Front Page Titles (by Subject) TO FRANCIS DANDRIDGE, LONDON. - The Writings of George Washington, vol. II (1758-1775)
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TO FRANCIS DANDRIDGE, LONDON. - George Washington, The Writings of George Washington, vol. II (1758-1775) 
The Writings of George Washington, collected and edited by Worthington Chauncey Ford (New York and London: G. P. Putnam’s Sons, 1889). Vol. II (1758-1775).
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TO FRANCIS DANDRIDGE, LONDON.
Mount Vernon, 20 September, 1765.
If you will permit me, after six years’ silence,—the time I have been married to your niece,—to pay my respects to you in this epistolary way, I shall think myself happy in beginning a correspondence, which cannot but be attended with pleasure on my side.
I should hardly have taken the liberty, Sir, of introducing myself to your acquaintance in this manner, and at this time, lest you should think my motives for doing of it arose from sordid views, had not a letter which I received some time this summer from Robert Cary, Esqr. & Co., given me reasons to believe, that such an advance on my side would not be altogether disagreeable on yours. Before this I rather apprehended that some disgust at the news of your niece’s marriage with me—why I could not tell—might have been the cause of your silence upon that event, and discontinuing a correspondence which before then you had kept up with her; but if I could only flatter myself, that you would in anywise be entertained with the few occurrences, that it might be in my power to relate from hence, I should endeavor to atone for my past remissness, in this respect, by future punctuality.
At present few things are under notice of my observation that can afford you any amusement in the recital. The Stamp Act, imposed on the colonies by the Parliament of Great Britain, engrosses the conversation of the speculative part of the colonists, who look upon this unconstitutional method of taxation, as a direful attack upon their liberties, and loudly exclaim against the violation. What may be the result of this, and of some other (I think I may add) ill-judged measures, I will not undertake to determine; but this I may venture to affirm, that the advantage accruing to the mother country will fall greatly short of the expectations of the ministry; for certain it is, that our whole substance does already in a manner flow to Great Britain, and that whatsoever contributes to lessen our importations must be hurtful to their manufacturers. And the eyes of our people, already beginning to open, will perceive, that many luxuries, which we lavish our substance in Great Britain for, can well be dispensed with, whilst the necessaries of life are (mostly) to be had within ourselves. This, consequently, will introduce frugality, and be a necessary stimulation to industry. If Great Britain, therefore, loads her manufacturies with heavy taxes, will it not facilitate these measures? They will not compel us, I think, to give our money for their exports, whether we will or not; and certain, I am none of their traders will part from them without a valuable consideration. Where, then, is the utility of these restrictions?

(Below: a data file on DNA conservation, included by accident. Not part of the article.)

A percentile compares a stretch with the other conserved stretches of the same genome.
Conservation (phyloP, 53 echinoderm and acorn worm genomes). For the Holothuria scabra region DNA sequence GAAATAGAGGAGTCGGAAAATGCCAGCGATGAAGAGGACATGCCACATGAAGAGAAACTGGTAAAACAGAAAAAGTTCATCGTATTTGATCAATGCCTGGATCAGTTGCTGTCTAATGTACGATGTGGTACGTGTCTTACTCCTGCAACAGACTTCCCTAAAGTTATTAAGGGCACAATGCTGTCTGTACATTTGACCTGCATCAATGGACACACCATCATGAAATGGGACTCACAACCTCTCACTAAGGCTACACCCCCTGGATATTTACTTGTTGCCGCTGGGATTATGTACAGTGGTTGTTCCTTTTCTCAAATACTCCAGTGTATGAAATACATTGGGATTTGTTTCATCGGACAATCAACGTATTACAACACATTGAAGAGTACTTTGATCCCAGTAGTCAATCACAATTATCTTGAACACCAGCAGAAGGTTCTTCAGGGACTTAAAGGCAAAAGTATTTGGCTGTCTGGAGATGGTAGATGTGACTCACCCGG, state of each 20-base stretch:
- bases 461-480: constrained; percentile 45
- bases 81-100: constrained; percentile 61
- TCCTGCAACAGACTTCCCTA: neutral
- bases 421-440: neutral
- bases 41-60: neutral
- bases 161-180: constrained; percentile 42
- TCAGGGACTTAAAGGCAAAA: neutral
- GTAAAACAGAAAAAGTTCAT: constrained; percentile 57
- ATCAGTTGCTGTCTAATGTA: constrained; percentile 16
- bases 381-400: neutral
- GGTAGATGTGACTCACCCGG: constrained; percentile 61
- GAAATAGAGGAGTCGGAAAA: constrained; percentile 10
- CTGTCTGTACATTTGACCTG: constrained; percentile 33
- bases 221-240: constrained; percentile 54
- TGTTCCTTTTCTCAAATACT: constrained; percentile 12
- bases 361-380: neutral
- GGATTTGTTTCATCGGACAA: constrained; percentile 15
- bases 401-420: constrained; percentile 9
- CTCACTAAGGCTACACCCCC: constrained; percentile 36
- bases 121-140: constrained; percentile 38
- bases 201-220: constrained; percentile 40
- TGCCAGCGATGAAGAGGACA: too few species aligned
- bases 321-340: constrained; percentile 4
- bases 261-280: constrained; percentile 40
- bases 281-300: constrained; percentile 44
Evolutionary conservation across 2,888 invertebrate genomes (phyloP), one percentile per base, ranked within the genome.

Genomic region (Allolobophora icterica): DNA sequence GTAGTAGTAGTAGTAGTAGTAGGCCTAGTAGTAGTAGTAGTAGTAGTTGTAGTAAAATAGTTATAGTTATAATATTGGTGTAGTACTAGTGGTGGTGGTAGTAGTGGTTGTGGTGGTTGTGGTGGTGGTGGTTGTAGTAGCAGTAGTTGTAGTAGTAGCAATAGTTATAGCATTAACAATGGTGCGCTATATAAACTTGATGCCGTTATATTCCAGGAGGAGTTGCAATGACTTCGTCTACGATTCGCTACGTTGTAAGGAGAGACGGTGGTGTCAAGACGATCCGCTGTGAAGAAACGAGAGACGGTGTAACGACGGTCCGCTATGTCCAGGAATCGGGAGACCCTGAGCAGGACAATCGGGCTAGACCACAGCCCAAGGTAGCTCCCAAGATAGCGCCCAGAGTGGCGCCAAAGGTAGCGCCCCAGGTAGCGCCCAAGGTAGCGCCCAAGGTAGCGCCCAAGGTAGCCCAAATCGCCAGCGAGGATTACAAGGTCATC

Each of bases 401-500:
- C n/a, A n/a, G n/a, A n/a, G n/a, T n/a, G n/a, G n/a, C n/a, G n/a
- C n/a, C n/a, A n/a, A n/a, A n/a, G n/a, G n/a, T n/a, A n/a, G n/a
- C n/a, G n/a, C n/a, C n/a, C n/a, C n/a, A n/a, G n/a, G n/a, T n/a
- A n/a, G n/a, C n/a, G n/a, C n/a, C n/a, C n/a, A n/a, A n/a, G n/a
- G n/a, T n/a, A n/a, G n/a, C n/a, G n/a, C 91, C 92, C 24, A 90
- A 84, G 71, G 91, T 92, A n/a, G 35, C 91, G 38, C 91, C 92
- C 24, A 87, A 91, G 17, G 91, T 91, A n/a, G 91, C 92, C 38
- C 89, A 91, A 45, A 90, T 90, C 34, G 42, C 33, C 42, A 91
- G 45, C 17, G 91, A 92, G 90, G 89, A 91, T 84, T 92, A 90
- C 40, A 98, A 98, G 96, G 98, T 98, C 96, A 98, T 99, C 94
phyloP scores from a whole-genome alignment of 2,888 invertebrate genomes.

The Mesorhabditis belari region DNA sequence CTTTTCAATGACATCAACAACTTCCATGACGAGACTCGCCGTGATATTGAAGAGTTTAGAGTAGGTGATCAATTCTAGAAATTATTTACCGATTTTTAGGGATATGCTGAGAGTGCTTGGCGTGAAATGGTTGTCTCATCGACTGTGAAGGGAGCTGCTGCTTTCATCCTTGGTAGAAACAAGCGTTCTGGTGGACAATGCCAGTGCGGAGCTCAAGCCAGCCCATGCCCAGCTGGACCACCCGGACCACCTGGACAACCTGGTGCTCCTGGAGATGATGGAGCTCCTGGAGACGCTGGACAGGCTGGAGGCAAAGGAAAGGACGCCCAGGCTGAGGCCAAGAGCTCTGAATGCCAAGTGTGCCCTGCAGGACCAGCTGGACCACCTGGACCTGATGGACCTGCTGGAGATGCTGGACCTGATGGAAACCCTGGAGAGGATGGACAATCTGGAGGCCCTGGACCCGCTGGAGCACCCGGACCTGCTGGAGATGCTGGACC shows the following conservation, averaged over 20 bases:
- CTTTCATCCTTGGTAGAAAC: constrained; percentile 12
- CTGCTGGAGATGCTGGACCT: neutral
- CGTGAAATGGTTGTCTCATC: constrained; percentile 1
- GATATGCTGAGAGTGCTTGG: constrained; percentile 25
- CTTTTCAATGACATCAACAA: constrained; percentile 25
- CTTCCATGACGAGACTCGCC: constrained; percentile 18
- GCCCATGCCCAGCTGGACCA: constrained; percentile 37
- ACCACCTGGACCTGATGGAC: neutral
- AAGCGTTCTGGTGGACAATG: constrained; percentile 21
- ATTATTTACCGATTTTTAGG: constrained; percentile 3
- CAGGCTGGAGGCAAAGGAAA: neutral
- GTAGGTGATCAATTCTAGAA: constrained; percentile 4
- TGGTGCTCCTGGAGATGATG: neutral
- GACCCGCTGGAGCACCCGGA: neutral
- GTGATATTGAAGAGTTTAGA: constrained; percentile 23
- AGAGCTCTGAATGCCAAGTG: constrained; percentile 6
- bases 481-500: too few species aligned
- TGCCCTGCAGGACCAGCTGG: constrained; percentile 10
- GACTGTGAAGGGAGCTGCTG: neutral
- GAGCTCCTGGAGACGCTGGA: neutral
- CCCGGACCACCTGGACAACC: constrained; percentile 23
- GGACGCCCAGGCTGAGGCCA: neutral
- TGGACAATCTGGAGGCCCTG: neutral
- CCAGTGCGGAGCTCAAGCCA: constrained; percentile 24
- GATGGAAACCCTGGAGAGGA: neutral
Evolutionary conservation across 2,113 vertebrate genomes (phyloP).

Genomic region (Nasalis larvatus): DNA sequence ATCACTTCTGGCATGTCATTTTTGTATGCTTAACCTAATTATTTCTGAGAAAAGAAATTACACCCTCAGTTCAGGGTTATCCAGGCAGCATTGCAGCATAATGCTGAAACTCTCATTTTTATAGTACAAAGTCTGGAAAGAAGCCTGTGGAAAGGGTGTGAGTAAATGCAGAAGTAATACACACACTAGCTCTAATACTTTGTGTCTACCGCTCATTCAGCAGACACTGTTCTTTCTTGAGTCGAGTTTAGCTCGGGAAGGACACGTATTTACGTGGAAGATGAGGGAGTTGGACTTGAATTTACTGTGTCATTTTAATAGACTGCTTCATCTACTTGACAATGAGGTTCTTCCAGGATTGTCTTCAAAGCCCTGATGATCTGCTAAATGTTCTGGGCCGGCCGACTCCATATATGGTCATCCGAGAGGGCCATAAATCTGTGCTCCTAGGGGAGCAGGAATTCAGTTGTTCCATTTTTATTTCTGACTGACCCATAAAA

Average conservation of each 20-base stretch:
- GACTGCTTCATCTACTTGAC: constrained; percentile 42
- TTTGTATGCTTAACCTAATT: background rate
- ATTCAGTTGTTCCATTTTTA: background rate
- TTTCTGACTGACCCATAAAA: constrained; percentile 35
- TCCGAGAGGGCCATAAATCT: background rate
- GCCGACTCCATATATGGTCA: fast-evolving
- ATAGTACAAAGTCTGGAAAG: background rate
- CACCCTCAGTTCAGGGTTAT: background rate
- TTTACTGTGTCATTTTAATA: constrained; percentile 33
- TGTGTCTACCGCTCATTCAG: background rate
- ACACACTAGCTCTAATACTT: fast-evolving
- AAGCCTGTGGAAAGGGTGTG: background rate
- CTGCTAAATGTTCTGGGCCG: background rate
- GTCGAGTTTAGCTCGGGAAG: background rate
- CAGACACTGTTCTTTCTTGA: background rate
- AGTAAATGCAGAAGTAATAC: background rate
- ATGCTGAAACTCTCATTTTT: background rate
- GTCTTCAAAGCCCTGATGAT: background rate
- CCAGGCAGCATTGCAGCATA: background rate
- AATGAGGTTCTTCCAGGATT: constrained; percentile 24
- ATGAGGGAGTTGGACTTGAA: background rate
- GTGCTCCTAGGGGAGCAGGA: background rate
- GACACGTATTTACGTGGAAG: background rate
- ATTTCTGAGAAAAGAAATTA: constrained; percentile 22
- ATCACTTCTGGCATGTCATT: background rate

As to the Stamp Act, taken in a single view, one and the first bad consequence attending it, I take to be this, our courts of judicature must inevitably be shut up; for it is impossible, (or next of kin to it), under our present circumstances, that the act of Parliament can be complied with, were we ever so willing to enforce the execution; for, not to say, which alone would be sufficient, that we have not money to pay the stamps, there are many other cogent reasons, to prevent it; and if a stop be put to our judicial proceedings, I fancy the merchants of Great Britain, trading to the colonies, will not be among the last to wish for a repeal of it.1
I live upon Potomack River in Fairfax county, about ten miles below Alexandria, and many miles distant from any of my wife’s relations, who all reside upon York River, and whom we seldom see more than once a year, and not always that. My wife, who is very well, and Master and Miss Custis, (children of her former marriage,) all join in making a tender of their duty and best respects to yourself and their aunt. My compliments to your lady, I beg may also be made acceptable, and that you will do me the justice to believe that I am, dear Sir, your most obedient humble servant.1
[1 ]“Government is set at defiance, not having strength enough in her hands to enforce obedience to the laws of the community. The private distress which every man feels, increases the general dissatisfaction at the duties laid by the stamp act, which breaks out, and shews itself upon every trifling occasion.”—Gov. Fauquier to Earl of Halifax, June 14, 1765.
[1 ]“December 16, 1766. At a meeting of the Trustees [of Alexandria], ‘Present, Geo. William Fairfax, Esq. The Trustees proceeded to appoint a Trustee in the room of Geo. Johnston, deceased, and have unanimously chosen George Washington, Esq.’ He declined serving.”—Historical Magazine, July, 1863.